Lupus is a chronic autoimmune disease that leads the immune system to recognize healthy tissue as a threat and attack it in the way it would attack bacteria or viruses. Lupus can affect the skin, joints, and organs and has no cure. As such, treatment focuses on managing symptoms, which usually depends on what part of the body the disease affects the most and the severity of symptoms. Lupus may go into remission from time to time, but individuals often have lifelong flare-ups. Researchers continue to search for more information about the causes of lupus.
Because 90% of individuals with lupus are female, researchers have analyzed genetic differences between men and women. However, they have yet to find a link between lupus and female genetics. Research continues, however, and scientists are getting closer every day to determining the link.
Many studies delve into the link between estrogen levels and lupus. With the majority of those with lupus being women, estrogen may seem like the obvious link. Studies follow women with lupus using estrogen for birth control or menopause symptoms; thus far, an increase in estrogen has not been shown to affect lupus symptoms.
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Individuals from certain ethnic backgrounds are more prone to developing lupus. While the disease could relate to ethnic genetic factors, the studies have yet to prove or disprove this definitively. Individuals more prone to developing lupus are those of African, Asian, Hispanic or Latino, Native American, Native Hawaiian, or Pacific Island descent.
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Many individuals with lupus have family members who also have the disease. While there is likely a link between familial genetics and lupus, it is possible to develop lupus even if there is no family history. It is likely that there is an association between genetics and lupus. However, scientists have yet to discover exactly what that link is.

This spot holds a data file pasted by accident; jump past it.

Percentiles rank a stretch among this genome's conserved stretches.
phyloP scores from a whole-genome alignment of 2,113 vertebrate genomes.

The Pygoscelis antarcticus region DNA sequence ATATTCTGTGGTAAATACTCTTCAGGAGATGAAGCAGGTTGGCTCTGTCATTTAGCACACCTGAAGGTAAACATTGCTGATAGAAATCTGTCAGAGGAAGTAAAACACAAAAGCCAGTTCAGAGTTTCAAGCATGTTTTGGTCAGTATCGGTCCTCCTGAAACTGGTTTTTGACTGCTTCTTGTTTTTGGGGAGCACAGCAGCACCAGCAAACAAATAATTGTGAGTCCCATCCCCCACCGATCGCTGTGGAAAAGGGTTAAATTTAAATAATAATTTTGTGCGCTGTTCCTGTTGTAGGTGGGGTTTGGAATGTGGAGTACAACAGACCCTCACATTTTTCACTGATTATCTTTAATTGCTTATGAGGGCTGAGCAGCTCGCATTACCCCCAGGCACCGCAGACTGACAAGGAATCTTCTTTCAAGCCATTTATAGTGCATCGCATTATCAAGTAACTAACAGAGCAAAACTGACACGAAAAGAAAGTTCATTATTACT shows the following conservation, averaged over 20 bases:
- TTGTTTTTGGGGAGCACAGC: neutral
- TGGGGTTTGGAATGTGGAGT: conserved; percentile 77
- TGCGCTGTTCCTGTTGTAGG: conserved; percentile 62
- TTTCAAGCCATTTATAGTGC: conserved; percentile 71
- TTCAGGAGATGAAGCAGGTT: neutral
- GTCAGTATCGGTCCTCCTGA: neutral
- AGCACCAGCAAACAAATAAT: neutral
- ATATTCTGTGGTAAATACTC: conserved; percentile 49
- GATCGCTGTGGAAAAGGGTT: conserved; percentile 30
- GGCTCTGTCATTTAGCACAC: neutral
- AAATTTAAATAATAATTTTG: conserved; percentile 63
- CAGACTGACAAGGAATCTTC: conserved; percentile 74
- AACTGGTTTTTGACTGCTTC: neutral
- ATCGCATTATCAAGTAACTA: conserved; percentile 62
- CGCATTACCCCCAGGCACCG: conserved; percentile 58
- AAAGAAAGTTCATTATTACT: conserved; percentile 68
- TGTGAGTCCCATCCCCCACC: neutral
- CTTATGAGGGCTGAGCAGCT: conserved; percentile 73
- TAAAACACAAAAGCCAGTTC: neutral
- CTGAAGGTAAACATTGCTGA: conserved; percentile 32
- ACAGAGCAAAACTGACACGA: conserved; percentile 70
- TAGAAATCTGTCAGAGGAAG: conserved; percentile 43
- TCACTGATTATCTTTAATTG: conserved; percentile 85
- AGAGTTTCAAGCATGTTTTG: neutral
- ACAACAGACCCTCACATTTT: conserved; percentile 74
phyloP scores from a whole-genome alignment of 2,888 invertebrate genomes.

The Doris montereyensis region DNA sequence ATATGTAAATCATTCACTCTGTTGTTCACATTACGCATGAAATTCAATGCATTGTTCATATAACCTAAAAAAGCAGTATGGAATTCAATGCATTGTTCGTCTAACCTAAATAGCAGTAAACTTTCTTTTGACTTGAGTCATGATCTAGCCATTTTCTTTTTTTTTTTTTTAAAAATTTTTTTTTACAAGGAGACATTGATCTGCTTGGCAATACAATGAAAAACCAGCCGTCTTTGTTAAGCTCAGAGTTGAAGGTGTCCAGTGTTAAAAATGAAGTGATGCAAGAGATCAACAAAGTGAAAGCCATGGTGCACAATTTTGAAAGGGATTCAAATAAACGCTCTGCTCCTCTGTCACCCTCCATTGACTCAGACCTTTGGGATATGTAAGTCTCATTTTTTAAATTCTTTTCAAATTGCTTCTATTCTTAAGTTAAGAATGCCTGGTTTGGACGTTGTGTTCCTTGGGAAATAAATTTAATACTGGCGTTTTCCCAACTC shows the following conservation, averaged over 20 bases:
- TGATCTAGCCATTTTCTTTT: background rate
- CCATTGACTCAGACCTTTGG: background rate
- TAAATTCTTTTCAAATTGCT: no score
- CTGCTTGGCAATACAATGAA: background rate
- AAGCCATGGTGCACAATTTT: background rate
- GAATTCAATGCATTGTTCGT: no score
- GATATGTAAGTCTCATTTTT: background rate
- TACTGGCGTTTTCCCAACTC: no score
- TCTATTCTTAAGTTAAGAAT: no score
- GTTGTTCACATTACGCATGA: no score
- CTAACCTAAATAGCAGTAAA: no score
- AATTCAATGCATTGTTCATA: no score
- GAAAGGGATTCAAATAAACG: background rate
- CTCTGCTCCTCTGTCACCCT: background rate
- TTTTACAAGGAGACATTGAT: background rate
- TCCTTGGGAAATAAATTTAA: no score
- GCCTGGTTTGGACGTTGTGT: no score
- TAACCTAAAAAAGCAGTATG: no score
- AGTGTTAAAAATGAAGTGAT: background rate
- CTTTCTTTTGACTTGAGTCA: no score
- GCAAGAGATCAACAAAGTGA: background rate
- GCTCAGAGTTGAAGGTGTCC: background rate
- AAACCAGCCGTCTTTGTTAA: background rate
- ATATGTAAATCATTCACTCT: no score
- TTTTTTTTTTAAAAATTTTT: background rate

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Unfortunately, in some cases, people with lupus appear to have the disease for no known reason. Often they have no family history or outside factors that appear to have contributed to the development of the disease. Although many ideas exist about why some individuals develop lupus, some people don't appear to fit any of them.
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Although it is not necessarily the exact cause, physical or emotional stress may contribute to lupus flare-ups. Emotional stress levels are often high during major life changes and events like changing jobs or a death in the family. Physical stress includes injury, surgery, or other illnesses or symptoms that use the body's energy stores to heal.
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Some antibiotics have a tendency to induce lupus flare-ups. For example, antibiotics in the penicillin family can worsen lupus symptoms. In some individuals, taking a course of antibiotics triggers their first lupus flare-up, causing doctors to mistake lupus for allergic reactions or other conditions.
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Those with lupus must be careful not to overexert themselves, as lupus symptoms are known to worsen with overactivity or fatigue. Because of this, individuals who have lupus should always get adequate rest and downtime, as well as limit exercise, work, travel, and other activities that may result in fatigue.
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When infection occurs, the immune system responds by attacking the virus or bacteria that is causing it. When a person has lupus, their body is unable to determine the difference between bad and healthy tissues. Therefore, when the immune system is fighting infection, it also increases its attack on healthy tissues.
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Exposure to ultraviolet rays from sunlight, fluorescent light, or tanning beds can exacerbate symptoms of lupus. Those with lupus often complain of flare-ups occurring immediately after spending time outside in the sunshine. Exposure to sunlight can cause people with lupus to develop a skin rash, and medications that increase sensitivity to sunlight as a side effect may also have an effect on lupus flare-ups.
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